Rainbow flags are a multicolored flags consisting of the colors of the rainbow. The actual colors shown differ, but many of the designs are based on the traditional scheme of red, orange, yellow, green, blue, indigo, and violet.
Rainbow Flags has a long tradition; they are displayed in many cultures around the world as a sign of diversity and inclusiveness, of hope and of yearning.
Outdoor nylon rainbow flag with Header & Grommets
The use of rainbow flags has a long tradition; they are displayed in many cultures around the world as a sign of diversity and inclusiveness, of hope and of yearning. The use of all the colors of the rainbow symbolizes all flags of all people.
There are several independent rainbow flags in use today. The most widely known worldwide is the pride flag representing LGBT pride (since 1978). The peace flag is especially popular in Italy (since 1961). The International Co-operative Alliance adopted a rainbow flag in 1925.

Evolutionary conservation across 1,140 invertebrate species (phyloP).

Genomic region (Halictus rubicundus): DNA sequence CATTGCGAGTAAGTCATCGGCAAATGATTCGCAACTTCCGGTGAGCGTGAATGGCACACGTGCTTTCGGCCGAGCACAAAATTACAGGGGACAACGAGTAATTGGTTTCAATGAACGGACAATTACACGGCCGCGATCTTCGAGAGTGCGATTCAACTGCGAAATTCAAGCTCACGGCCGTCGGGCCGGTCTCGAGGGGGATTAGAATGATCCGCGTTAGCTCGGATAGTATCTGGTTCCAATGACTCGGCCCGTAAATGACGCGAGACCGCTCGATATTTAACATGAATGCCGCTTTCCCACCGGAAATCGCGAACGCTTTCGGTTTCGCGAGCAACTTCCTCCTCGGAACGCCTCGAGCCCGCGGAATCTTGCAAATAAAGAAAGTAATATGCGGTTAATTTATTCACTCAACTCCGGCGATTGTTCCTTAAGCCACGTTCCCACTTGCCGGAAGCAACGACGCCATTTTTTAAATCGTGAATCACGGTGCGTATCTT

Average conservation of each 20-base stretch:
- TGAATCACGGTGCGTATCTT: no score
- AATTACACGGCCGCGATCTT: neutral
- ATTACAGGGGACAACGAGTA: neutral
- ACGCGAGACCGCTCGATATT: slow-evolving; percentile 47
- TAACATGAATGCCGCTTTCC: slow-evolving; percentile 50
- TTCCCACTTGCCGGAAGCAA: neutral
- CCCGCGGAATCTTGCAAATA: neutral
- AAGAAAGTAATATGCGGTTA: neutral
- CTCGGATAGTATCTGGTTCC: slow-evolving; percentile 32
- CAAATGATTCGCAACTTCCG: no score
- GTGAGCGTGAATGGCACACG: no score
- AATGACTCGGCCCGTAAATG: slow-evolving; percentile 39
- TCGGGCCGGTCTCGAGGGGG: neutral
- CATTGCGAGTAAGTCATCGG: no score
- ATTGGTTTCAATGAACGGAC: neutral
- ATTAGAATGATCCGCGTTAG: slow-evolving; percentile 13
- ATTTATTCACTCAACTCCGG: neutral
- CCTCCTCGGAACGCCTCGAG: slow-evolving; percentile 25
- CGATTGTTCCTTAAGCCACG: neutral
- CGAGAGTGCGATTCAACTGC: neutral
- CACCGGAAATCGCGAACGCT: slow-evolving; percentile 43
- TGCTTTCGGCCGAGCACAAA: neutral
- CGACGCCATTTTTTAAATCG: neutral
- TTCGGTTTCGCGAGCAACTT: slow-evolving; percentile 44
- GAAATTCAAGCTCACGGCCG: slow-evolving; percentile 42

A similar flag is used in Andean indigenism in Peru and Bolivia to represent the legacy of the Inca Empire (since ca. 1920).
The reformer Thomas Müntzer (1489–1525) connected socially revolutionary claims with his preaching of the gospel. He is often portrayed with a rainbow flag in his hand. The Thomas Müntzer statue in the German town of Stolberg also shows him holding a rainbow flag in his hand. In the German Peasants’ War of the 16th century, the rainbow flag together with the peasants’ boot (“Bundschuh”) was used as the sign of a new era, of hope and of social change.
The choice of the rainbow in the form of a flag harkens back to the rainbow as a symbol of biblical promise. According to the Bible, God first created the rainbow as a sign to Noah that there would never again be a worldwide flood, also known as the Rainbow covenant.
Includes canvas heading and grommets.
American Revolutionary War writer Thomas Paine had proposed that the rainbow flag be used as a maritime flag, to signify neutral ships in time of war.
Rainbow flag proposed after Armenia regained independence after World War I. It was designed by famous Armenian artist Martiros Saryan. It was not adopted as the country instead went with three stripes using the colors used in a past Armenian kingdom. The artists used muted, richer, “oriental” colors reflecting Armenian fabrics and carpets.